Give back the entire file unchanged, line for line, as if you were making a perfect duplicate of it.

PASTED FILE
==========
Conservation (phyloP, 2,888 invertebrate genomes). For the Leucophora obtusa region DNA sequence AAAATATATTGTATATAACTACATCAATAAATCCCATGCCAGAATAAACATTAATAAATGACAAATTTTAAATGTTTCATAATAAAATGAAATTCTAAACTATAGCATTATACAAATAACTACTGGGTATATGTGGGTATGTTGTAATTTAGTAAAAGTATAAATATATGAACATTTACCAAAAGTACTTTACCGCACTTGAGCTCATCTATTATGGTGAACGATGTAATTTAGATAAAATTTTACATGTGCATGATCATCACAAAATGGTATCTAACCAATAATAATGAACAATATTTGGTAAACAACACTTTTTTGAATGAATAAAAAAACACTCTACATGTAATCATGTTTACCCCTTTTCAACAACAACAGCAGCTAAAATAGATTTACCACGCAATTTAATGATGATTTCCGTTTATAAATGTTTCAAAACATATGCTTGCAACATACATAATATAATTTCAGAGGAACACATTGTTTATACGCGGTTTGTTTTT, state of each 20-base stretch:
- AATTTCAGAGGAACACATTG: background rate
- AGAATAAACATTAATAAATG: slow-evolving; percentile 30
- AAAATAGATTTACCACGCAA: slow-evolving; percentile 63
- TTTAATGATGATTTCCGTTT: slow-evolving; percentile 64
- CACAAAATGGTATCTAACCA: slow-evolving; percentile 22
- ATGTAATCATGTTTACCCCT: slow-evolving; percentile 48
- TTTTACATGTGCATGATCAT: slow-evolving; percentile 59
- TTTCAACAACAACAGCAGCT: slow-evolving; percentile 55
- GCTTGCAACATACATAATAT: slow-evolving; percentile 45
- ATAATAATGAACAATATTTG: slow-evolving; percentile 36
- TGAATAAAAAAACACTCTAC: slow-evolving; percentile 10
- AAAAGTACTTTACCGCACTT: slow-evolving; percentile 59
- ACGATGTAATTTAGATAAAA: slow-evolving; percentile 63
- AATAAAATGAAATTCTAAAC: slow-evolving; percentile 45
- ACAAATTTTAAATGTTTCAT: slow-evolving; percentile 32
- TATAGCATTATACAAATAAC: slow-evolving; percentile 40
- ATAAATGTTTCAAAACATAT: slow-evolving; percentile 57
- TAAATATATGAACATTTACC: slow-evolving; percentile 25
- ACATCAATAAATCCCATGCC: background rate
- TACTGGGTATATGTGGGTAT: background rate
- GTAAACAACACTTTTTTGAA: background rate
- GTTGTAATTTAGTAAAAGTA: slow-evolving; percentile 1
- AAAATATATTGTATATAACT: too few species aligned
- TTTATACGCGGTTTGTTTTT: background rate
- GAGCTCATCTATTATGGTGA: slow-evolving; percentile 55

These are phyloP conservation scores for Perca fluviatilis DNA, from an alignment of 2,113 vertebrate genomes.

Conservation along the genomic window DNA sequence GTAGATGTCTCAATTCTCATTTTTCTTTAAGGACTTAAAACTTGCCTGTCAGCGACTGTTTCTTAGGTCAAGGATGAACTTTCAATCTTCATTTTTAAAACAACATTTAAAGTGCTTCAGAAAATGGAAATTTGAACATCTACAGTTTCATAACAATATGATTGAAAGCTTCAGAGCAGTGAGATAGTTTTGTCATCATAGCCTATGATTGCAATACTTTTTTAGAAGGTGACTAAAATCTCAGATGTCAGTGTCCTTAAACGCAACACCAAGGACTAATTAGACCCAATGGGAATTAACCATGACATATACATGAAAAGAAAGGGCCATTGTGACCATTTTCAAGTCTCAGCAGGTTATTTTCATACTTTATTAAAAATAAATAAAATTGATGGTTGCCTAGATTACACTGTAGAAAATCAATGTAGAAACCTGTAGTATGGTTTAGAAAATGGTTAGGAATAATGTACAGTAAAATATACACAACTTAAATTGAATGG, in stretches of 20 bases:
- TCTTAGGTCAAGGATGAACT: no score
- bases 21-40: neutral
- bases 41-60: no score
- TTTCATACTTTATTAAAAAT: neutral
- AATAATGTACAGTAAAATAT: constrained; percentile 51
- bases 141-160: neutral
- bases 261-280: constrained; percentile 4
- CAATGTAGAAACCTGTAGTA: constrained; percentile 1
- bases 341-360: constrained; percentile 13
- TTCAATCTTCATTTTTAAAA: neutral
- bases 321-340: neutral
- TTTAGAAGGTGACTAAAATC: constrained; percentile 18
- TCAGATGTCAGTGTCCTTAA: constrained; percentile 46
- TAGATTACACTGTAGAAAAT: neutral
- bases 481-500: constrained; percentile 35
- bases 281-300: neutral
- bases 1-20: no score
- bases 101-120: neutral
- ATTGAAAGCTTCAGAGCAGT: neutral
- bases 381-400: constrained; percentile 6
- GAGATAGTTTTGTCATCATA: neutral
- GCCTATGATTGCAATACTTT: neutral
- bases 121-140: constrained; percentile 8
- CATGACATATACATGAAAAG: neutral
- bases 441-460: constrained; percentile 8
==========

Conservation (phyloP, 2,888 invertebrate genomes). For the Leucophora obtusa region DNA sequence AAAATATATTGTATATAACTACATCAATAAATCCCATGCCAGAATAAACATTAATAAATGACAAATTTTAAATGTTTCATAATAAAATGAAATTCTAAACTATAGCATTATACAAATAACTACTGGGTATATGTGGGTATGTTGTAATTTAGTAAAAGTATAAATATATGAACATTTACCAAAAGTACTTTACCGCACTTGAGCTCATCTATTATGGTGAACGATGTAATTTAGATAAAATTTTACATGTGCATGATCATCACAAAATGGTATCTAACCAATAATAATGAACAATATTTGGTAAACAACACTTTTTTGAATGAATAAAAAAACACTCTACATGTAATCATGTTTACCCCTTTTCAACAACAACAGCAGCTAAAATAGATTTACCACGCAATTTAATGATGATTTCCGTTTATAAATGTTTCAAAACATATGCTTGCAACATACATAATATAATTTCAGAGGAACACATTGTTTATACGCGGTTTGTTTTT, state of each 20-base stretch:
- AATTTCAGAGGAACACATTG: background rate
- AGAATAAACATTAATAAATG: slow-evolving; percentile 30
- AAAATAGATTTACCACGCAA: slow-evolving; percentile 63
- TTTAATGATGATTTCCGTTT: slow-evolving; percentile 64
- CACAAAATGGTATCTAACCA: slow-evolving; percentile 22
- ATGTAATCATGTTTACCCCT: slow-evolving; percentile 48
- TTTTACATGTGCATGATCAT: slow-evolving; percentile 59
- TTTCAACAACAACAGCAGCT: slow-evolving; percentile 55
- GCTTGCAACATACATAATAT: slow-evolving; percentile 45
- ATAATAATGAACAATATTTG: slow-evolving; percentile 36
- TGAATAAAAAAACACTCTAC: slow-evolving; percentile 10
- AAAAGTACTTTACCGCACTT: slow-evolving; percentile 59
- ACGATGTAATTTAGATAAAA: slow-evolving; percentile 63
- AATAAAATGAAATTCTAAAC: slow-evolving; percentile 45
- ACAAATTTTAAATGTTTCAT: slow-evolving; percentile 32
- TATAGCATTATACAAATAAC: slow-evolving; percentile 40
- ATAAATGTTTCAAAACATAT: slow-evolving; percentile 57
- TAAATATATGAACATTTACC: slow-evolving; percentile 25
- ACATCAATAAATCCCATGCC: background rate
- TACTGGGTATATGTGGGTAT: background rate
- GTAAACAACACTTTTTTGAA: background rate
- GTTGTAATTTAGTAAAAGTA: slow-evolving; percentile 1
- AAAATATATTGTATATAACT: too few species aligned
- TTTATACGCGGTTTGTTTTT: background rate
- GAGCTCATCTATTATGGTGA: slow-evolving; percentile 55

These are phyloP conservation scores for Perca fluviatilis DNA, from an alignment of 2,113 vertebrate genomes.

Conservation along the genomic window DNA sequence GTAGATGTCTCAATTCTCATTTTTCTTTAAGGACTTAAAACTTGCCTGTCAGCGACTGTTTCTTAGGTCAAGGATGAACTTTCAATCTTCATTTTTAAAACAACATTTAAAGTGCTTCAGAAAATGGAAATTTGAACATCTACAGTTTCATAACAATATGATTGAAAGCTTCAGAGCAGTGAGATAGTTTTGTCATCATAGCCTATGATTGCAATACTTTTTTAGAAGGTGACTAAAATCTCAGATGTCAGTGTCCTTAAACGCAACACCAAGGACTAATTAGACCCAATGGGAATTAACCATGACATATACATGAAAAGAAAGGGCCATTGTGACCATTTTCAAGTCTCAGCAGGTTATTTTCATACTTTATTAAAAATAAATAAAATTGATGGTTGCCTAGATTACACTGTAGAAAATCAATGTAGAAACCTGTAGTATGGTTTAGAAAATGGTTAGGAATAATGTACAGTAAAATATACACAACTTAAATTGAATGG, in stretches of 20 bases:
- TCTTAGGTCAAGGATGAACT: no score
- bases 21-40: neutral
- bases 41-60: no score
- TTTCATACTTTATTAAAAAT: neutral
- AATAATGTACAGTAAAATAT: constrained; percentile 51
- bases 141-160: neutral
- bases 261-280: constrained; percentile 4
- CAATGTAGAAACCTGTAGTA: constrained; percentile 1
- bases 341-360: constrained; percentile 13
- TTCAATCTTCATTTTTAAAA: neutral
- bases 321-340: neutral
- TTTAGAAGGTGACTAAAATC: constrained; percentile 18
- TCAGATGTCAGTGTCCTTAA: constrained; percentile 46
- TAGATTACACTGTAGAAAAT: neutral
- bases 481-500: constrained; percentile 35
- bases 281-300: neutral
- bases 1-20: no score
- bases 101-120: neutral
- ATTGAAAGCTTCAGAGCAGT: neutral
- bases 381-400: constrained; percentile 6
- GAGATAGTTTTGTCATCATA: neutral
- GCCTATGATTGCAATACTTT: neutral
- bases 121-140: constrained; percentile 8
- CATGACATATACATGAAAAG: neutral
- bases 441-460: constrained; percentile 8